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A wonderful natural highlight – and accessible no matter what the season or temperatures outside – is the Alabaster Caverns State Park. It’s the only such cave that’s open to the public in the US, and the biggest one worldwide. Historically, alabaster – a type of gypsum – was used by sculptors to create art from Ancient Egypt to the Nottingham alabasters a few centuries ago. This cave’s first own, Charles Sharp, gave it a try too – but apparently his creations were so crude the park didn’t save many. Tours are well worthwhile – and you’re likely to see some of the 23,000 bats who live here. 


Other natural highlights nearby include the Gloss Mountain State Park, with a short hike up, and the Great Salt Plains, where you can dig for selenite crystal.

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Larry K Hill paints local scenes on ceiling tins, canvas and selenite. And he does it from a giant window on Woodward’s Main Street, inviting passerby to watch or come in and ask about art, or anything. There are also ceramics classes here and a “Court of Colors” around back, with a burgeoning mural scene. 

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You don’t just stumble onto this little miracle in Shattuck. You either come here, specifically here (about a half-hour west of Woodward), or you don’t see it. But the open-air Windmill Museum is one of Oklahoma’s great attractions, even if few know about it. A looping recording of “Windmill Willie” on a local radio station will make you care about the windmill’s role in developing the west, and many styles and colors are on display of the dozens of century-old windmills brought here from around the country. 

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Augusta Metcalfe was a “sage brush” artist here at the turn of the last century. You can see her pioneer-era art in her original homestead. We are definitely planning to go the next time we’re in the area.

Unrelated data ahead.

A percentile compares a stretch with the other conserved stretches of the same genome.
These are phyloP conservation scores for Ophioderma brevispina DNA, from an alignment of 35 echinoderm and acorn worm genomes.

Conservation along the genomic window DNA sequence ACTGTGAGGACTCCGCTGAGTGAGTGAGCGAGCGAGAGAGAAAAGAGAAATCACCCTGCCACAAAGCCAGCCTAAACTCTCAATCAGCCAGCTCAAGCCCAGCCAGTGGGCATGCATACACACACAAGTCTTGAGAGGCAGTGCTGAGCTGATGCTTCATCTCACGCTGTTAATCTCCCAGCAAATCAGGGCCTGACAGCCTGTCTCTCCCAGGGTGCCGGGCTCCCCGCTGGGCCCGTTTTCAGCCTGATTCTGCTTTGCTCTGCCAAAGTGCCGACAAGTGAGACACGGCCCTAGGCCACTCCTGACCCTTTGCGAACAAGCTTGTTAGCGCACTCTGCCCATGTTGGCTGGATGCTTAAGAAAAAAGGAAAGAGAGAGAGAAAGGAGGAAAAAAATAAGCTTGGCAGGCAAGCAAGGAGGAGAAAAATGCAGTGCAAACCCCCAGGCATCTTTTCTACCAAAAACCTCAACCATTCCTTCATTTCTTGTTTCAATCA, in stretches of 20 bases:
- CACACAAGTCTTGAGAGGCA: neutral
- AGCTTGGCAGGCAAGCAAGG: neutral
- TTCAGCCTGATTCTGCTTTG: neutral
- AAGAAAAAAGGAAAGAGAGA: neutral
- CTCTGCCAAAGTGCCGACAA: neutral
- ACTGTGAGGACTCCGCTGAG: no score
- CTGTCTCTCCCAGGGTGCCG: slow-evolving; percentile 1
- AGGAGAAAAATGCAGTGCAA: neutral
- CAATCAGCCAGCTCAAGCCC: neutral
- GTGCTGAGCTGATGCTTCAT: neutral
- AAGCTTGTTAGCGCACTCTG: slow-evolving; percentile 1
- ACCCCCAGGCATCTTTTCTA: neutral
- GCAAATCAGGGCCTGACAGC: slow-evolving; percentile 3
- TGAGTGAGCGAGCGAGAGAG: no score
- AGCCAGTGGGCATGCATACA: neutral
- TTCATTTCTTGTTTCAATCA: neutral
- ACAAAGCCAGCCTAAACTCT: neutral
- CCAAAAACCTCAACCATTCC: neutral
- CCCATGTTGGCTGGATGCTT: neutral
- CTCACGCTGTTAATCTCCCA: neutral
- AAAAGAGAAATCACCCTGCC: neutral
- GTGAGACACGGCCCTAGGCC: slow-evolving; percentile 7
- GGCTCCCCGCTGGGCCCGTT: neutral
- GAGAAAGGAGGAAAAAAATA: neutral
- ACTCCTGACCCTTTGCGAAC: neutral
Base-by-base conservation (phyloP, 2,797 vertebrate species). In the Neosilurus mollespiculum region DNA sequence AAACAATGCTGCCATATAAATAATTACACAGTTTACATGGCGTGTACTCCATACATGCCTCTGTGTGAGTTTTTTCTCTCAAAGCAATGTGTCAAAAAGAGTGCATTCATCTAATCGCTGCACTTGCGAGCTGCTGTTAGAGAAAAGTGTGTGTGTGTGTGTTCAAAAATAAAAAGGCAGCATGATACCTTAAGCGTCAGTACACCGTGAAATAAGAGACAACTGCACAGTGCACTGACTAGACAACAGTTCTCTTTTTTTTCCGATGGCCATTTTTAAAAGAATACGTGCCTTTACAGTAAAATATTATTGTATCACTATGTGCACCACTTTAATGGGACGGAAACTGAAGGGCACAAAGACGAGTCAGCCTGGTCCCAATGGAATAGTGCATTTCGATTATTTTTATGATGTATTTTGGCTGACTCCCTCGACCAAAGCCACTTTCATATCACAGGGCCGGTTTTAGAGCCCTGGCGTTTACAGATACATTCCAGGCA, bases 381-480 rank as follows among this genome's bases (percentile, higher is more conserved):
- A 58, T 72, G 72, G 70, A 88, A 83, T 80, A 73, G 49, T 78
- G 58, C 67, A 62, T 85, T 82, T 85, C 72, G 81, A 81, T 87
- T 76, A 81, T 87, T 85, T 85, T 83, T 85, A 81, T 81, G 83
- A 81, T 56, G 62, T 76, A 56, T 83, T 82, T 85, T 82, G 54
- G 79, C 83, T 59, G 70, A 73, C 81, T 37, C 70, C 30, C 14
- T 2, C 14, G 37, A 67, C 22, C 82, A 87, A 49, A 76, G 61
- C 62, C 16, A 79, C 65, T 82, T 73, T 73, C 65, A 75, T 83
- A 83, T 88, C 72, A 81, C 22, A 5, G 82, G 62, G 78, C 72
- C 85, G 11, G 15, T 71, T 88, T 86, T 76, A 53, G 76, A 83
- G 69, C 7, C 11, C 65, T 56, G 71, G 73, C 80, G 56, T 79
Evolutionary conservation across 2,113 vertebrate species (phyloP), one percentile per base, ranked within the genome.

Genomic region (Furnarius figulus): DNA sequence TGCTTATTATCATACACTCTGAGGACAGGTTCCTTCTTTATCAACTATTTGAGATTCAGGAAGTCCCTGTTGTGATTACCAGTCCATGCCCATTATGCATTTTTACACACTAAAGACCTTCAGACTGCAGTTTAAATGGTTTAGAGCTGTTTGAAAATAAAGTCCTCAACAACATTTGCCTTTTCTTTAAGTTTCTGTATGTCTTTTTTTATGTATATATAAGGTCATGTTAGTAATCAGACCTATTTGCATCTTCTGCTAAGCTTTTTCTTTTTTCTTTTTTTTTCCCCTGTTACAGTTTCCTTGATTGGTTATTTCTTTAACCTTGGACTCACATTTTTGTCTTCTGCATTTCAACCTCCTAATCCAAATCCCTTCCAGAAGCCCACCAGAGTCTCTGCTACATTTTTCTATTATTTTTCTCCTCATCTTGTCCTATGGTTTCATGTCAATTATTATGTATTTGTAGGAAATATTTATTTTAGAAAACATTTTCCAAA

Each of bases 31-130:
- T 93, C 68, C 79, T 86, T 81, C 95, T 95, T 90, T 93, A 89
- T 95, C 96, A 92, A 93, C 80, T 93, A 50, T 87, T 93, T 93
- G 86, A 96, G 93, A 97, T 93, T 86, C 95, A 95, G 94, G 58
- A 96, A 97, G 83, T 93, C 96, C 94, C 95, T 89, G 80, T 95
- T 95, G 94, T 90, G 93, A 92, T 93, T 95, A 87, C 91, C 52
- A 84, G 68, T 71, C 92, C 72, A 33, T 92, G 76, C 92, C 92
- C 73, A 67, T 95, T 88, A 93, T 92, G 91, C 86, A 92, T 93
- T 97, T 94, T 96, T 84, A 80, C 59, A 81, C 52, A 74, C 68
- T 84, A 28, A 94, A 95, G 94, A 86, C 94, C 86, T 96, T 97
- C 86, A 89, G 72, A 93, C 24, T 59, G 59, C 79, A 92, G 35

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It may not be decent to say this, but we’re a little bit in love with this museum. Everything about the town and county of Beaver you can imagine is here – local art, old saddles, 1873 pianos, displays of banks and dentist’s offices – and the state’s longest-running newspaper (Beaver Herald-Democrat, thankyouverymuch). Not to mention the glowing dishware made of uranium. 

You have to go. 

(And if you do go, ask what the Jones & Plummer Trail was, since we didn’t.)

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It’s been here nine decades, with oodles of historic signs and plenty of seats around the cattle pouring through every Tuesday morning. Plus there’s an adjoining café that offers the best burgers in the county. Owner Jeff Slatten told us “it’s the best place in America, ought to be a tourist attraction.” 


And if you know Jeff at all, you never doubt Jeff

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Beaver’s claim-to-fame is its annual cow chip throwing contest, hello in April. In 1982, a local preacher wrote a song for it (which we tried to sing to questionable success). Here’s a ramped-up version and video, sung by Chipper the, um, cow chip.


Right on the Panhandle State campus  in this small town southwest of Guymon, the No Man’s Land features exhibits on the Dust Bowl and local art, as well as some surprising critters including a stuffed pet skunk from the 1930s and the museum’s claim-to-fame two-headed calf.

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The town is small – population 1000 – but the museum is giant. It’s fronted by an enormous, 35’ tall, iron sculpture of an Apatosaurus dinosaur named “Cimmy.” And the museum begins in the living room of a 1948 home by renowned Oklahoma architect Bruce Goff. He was a disciple of Frank Lloyd Wright, and it shows. Now it’s fill with all sorts of other random memorabilia, including chairs donated by a certain “Grandma Brandt” (which the resident dog Dixie is quite fond of). It’s free. Well worth getting lost in its collection of yesteryear.

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The 8.5-mile hike (return) climbs 730 feet and reaches the state’s highest point at Black Mesa. Don’t expect much shade out here. During summer, hikers are advised to take a gallon of water each and get back by 10:30am before the heat really rises. There is some water to be found after the two-mile marker, but don’t rely on it.  

The tiny town of Kenton has a little museum (sometimes you’ll need to track down the caretaker), but no gas station, groceries or restaurants. Pack your food up. The Black Mesa B&B, run by the Roberts family, is a dreamy overnight spot with a host of friendly pets and an outdoor grill. 

One last tip for driving out here: Always take the detour.

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Download Jonathan's Saba Fish Recipe!